I see a lot of presentations every week. Many of these presentations are investor pitches from small technology companies. Most of these investor pitches are bad … really, really bad. They’re poorly prepared, not well structured, confusing and riddled with jargon.
Following these investor pitches the entrepreneur presenters often say, “It was a good experience, we got some really good feedback on how to improve our pitch.”
There are two main problems with this statement:
1. The pitch was not a practice session, it was THE pitch! The goal of the pitch was to convince the investor of your company/product/idea, not to get feedback on how to improve. The pitch is not a dress rehearsal.
2. If they are not interested in investing in you then why is their feedback valuable to you? Are they honestly interested in you doing better next time, in front of other investor audiences?
Investors are funny creatures. They are kind of like used cars – no two are exactly the same. If you put 10 investors in the same room and asked for their feedback on your investor pitch you are likely to get between eight and 10 different opinions.
So how is an entrepreneur supposed to succeed in a typical investor pitch scenario? Here are three points to consider:
1. Be yourself: You’re not Tony Robbins so let’s not pretend you can present like him. Be passionate, be clear, be concise, be prepared, but most importantly, be you. Those potential investors will appreciate it.
2. Tell stories: Audiences (even investors) love stories. Tell a story about your biggest customer, your smallest (but soon to be big) customer, your partners, your team, or yourself. By stories I also mean examples or anecdotes. Stories bring your concepts to reality. Every investor pitch should have at least one story.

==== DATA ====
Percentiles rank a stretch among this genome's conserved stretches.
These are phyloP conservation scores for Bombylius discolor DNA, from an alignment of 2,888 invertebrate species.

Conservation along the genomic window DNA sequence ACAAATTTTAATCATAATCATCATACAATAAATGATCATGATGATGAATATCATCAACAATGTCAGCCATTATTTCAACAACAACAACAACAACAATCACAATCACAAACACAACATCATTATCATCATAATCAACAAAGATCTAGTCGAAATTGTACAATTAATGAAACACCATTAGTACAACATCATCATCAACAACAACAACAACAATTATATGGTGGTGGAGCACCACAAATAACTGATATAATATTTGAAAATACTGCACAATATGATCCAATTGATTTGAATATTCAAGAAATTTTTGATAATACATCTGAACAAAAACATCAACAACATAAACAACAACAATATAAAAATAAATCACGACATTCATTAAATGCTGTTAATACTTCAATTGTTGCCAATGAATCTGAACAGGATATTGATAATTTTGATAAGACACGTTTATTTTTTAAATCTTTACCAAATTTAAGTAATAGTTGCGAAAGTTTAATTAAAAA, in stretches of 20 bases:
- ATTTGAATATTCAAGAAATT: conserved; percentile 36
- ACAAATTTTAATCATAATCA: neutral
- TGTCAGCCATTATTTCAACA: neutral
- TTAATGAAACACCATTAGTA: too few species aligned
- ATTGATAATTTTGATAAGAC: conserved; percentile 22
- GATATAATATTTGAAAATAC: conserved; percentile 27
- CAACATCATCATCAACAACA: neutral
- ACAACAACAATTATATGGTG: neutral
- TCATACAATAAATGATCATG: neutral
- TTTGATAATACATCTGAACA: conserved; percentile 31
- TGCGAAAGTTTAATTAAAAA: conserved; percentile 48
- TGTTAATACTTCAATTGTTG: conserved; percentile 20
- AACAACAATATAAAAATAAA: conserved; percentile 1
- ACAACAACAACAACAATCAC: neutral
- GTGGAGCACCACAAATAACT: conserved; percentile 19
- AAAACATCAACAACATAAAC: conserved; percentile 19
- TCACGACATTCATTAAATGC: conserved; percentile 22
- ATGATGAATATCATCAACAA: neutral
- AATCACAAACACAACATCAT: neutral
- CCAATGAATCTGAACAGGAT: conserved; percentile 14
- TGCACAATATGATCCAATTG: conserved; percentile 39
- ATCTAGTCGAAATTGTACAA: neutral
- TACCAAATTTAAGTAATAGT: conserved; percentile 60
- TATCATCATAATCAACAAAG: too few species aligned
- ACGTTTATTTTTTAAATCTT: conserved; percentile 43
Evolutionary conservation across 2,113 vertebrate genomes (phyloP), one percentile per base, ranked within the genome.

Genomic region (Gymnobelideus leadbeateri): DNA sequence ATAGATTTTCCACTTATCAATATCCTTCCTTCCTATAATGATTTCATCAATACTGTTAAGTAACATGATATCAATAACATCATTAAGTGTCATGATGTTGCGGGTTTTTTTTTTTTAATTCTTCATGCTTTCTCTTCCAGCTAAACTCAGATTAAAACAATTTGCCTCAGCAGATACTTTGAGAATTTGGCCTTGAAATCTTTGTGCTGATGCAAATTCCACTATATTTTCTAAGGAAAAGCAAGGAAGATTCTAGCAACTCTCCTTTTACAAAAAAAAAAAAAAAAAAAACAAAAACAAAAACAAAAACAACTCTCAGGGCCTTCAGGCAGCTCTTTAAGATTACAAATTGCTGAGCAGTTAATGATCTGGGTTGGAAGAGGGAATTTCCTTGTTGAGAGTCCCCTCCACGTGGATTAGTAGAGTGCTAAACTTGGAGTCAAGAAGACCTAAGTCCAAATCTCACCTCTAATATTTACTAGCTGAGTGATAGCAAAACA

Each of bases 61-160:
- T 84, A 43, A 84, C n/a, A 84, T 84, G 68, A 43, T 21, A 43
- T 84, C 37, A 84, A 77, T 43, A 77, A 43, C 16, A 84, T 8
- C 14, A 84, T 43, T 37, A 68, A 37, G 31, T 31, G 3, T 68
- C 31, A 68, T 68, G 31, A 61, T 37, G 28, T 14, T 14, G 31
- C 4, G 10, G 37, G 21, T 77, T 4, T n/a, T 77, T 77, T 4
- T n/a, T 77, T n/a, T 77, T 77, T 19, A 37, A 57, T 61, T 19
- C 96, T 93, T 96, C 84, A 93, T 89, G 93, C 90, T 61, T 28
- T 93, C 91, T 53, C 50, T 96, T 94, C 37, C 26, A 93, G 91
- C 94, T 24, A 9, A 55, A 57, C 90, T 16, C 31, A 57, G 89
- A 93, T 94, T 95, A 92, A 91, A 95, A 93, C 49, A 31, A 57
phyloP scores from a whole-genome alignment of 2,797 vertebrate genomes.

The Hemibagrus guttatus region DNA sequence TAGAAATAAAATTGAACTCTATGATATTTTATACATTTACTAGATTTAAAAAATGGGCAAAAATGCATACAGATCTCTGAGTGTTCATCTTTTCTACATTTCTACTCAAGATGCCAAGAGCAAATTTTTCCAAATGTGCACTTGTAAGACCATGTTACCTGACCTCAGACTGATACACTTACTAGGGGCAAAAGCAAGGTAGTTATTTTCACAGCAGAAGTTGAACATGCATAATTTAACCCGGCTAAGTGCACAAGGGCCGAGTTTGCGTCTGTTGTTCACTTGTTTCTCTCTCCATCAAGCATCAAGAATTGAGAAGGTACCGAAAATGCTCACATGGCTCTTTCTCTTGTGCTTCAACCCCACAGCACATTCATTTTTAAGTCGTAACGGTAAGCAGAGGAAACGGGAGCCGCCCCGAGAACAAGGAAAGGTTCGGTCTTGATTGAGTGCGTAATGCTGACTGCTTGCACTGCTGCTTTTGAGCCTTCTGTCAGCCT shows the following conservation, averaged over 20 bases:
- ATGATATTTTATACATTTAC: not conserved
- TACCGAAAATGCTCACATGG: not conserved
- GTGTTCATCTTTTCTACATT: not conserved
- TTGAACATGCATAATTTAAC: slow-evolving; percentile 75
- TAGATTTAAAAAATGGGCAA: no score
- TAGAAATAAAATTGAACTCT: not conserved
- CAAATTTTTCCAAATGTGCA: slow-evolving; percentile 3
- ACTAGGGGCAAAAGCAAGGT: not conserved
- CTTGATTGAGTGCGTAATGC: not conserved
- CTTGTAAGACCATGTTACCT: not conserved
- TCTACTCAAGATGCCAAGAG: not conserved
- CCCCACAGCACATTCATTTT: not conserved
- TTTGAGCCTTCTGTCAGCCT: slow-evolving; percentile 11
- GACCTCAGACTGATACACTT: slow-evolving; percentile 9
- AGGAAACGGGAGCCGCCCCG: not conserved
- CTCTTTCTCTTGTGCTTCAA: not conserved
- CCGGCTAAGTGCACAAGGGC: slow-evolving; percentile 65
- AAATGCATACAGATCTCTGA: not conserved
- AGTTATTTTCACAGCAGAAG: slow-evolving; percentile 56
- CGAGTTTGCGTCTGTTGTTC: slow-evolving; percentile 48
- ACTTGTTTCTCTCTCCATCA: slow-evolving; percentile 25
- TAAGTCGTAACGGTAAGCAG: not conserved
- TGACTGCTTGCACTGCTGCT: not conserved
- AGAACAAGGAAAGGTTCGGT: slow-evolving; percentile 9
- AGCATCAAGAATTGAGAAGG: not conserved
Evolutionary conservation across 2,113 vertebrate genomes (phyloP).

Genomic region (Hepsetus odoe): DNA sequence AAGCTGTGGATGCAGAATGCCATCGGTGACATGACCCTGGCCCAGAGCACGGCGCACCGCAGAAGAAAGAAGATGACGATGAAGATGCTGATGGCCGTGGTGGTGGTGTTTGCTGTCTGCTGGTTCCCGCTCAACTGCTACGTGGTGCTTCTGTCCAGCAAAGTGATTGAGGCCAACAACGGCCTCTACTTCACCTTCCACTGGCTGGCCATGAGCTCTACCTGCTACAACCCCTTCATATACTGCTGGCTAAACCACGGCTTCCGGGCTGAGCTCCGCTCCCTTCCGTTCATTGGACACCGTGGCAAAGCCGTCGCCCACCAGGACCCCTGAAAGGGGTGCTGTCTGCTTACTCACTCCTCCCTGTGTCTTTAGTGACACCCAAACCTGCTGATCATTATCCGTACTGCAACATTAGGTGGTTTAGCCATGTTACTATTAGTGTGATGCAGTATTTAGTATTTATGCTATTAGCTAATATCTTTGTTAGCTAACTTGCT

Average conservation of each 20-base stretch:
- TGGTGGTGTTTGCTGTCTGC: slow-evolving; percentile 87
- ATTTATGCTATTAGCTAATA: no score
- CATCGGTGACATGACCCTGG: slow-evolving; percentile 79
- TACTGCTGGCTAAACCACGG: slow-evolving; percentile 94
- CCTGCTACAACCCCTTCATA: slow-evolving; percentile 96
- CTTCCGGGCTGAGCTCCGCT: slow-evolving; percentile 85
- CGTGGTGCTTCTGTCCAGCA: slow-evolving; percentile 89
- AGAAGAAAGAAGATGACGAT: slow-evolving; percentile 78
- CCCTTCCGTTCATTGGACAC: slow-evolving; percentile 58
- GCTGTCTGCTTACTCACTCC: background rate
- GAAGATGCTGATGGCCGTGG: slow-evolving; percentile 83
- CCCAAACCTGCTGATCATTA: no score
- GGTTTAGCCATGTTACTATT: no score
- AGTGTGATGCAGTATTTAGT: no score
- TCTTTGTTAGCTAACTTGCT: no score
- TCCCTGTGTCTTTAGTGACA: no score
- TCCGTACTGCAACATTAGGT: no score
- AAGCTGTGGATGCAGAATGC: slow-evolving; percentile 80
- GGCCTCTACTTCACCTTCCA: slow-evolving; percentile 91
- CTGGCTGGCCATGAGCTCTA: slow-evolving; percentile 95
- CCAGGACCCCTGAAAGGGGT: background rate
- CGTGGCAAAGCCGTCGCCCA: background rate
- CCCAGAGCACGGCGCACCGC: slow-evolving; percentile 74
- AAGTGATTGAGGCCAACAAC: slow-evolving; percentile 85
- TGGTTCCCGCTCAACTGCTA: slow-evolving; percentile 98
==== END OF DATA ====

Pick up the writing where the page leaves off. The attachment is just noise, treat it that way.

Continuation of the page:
3. Be selective when listening to feedback: Every investor has a different comfort level, different level of experience, different biases, and different amounts of available capital. Trying to implement every potential investor’s advice and feedback is very difficult mainly because it is impossible. You are not going to please and impress and convince and entice every single potential investor. So stop trying to do so.
I recently talked to an entrepreneur who was frustrated because one investor told him to include more competitive analysis in his presentation and another investor told him to include a more high-level competitive analysis. Too many entrepreneurs try to impress everyone by picking the middle ground. I suggest only listening to the potential investors who: 1. Are most likely to invest in your company; 2. Have a history of investing in companies like yours; and 3. Like you and are interested in following up with you. Politely ignore the rest of the feedback.
Investor pitches are tough. Don’t make them tougher by trying to be everything to everyone. Step one is to master the art of ignoring feedback that comes from investors who will never invest in your company.
Anil Dilawri is managing director of Save it like Sully, an executive presentation coaching and training company.